A New York woman was indicted on a first-degree murder charge Wednesday in the 1984 killing of a Crowley businessman, but a Bossier City man arrested in the case was released from jail after the grand jury took no action against him.

Leila M. Mulla, 47, of Astoria, N.Y., will continue to be held without bond while she awaits trial in the slaying of Gary Kergan. She has been in custody since her Dec. 3 arrest.

In the case against Ronald Dalton Dunnagan, 64, of Bossier City, the grand jury on Wednesday chose to pretermit — which means the grand jury neither indicted nor cleared the defendant. Cases that are pretermitted can be brought back before the grand jury.

Dunnagan, who also has been in custody since early December, will be released from East Baton Rouge Parish Prison, prosecutor Dana Cummings said.

“We presented all the facts to the grand jury. They didn’t feel there was sufficient evidence to go forward,” East Baton Rouge Parish District Attorney Hillar Moore III said in reference to Dunnagan.

Kergan’s brother, Ted Kergan, was in state District Judge Don Johnson’s courtroom when the grand jury’s decision was announced.

“Twenty-eight years ago, the District Attorney’s Office pledged to never give up on Gary’s case, and it never has. Our family can finally move forward in seeking justice for Gary, who was an unwitting victim in a calculated act of murder,” Kergan said outside the 19th Judicial District Courthouse.

“There’s still a process to go through. We’re going to be part of that process,” added Kergan, who lives in Lafayette.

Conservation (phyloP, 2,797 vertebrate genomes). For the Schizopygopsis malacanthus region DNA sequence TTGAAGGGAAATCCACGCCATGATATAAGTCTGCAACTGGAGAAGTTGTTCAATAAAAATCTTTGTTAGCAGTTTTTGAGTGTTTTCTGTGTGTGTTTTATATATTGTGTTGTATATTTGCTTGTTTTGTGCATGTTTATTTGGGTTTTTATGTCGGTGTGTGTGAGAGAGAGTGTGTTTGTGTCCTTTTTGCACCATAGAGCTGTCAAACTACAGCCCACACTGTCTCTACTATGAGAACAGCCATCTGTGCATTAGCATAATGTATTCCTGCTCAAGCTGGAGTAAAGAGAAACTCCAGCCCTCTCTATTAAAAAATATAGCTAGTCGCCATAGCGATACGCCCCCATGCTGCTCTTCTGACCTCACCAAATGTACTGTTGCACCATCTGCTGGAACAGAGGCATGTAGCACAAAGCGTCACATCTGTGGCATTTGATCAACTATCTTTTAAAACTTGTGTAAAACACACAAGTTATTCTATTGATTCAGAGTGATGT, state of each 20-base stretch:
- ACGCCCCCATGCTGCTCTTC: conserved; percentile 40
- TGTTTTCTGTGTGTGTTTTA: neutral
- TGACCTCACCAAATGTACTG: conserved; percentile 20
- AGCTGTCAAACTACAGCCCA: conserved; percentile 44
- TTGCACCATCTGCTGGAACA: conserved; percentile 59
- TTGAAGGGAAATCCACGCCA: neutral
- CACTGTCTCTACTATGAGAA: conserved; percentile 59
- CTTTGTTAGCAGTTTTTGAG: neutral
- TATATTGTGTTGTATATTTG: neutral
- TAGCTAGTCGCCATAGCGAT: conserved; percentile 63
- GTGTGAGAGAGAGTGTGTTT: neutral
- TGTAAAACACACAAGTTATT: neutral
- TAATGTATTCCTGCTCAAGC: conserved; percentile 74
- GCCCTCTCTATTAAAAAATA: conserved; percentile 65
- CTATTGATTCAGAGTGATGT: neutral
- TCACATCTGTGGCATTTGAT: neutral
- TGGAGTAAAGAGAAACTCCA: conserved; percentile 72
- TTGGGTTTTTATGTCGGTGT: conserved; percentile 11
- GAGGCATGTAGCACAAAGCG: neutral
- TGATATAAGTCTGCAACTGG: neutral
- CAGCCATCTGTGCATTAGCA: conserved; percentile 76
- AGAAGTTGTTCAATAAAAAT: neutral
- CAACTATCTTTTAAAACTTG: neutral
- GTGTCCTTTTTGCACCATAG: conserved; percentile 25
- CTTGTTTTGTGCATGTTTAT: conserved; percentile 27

Gary Kergan, who along with his brother owned a chain of Sonic Drive-In restaurants in Louisiana, was last seen alive Nov. 29, 1984, at Mulla’s north Baton Rouge home, police have said.

Kergan’s car was later found abandoned in Metairie, but his body has never been found. He was declared legally dead by the courts in 1986.

Authorities found a significant amount of blood in the trunk of Kergan’s car but at the time could not determine definitively whether it was Kergan’s because the technology was lacking, police have said.

Dunnagan, who was described in news accounts at the time as a drifter, and Mulla, an exotic dancer, were originally arrested Dec. 7, 1984, in Las Vegas and returned to Baton Rouge for prosecution. They were accused of conspiring to rob Gary Kergan.

However, then-District Attorney Bryan Bush declined to prosecute the pair because of a lack of evidence — specifically, no body. Mulla and Dunnagan were eventually released in March 1985.

A recent DNA test of blood found in Kergan’s car confirmed that it belonged to Kergan.

Police said in December that one of the two suspects was cooperating with authorities, but they would not say whether it was Dunnagan or Mulla.

Mulla’s case has been assigned to state District Judge Mike Erwin. Cummings said a decision has not been made whether to pursue the death penalty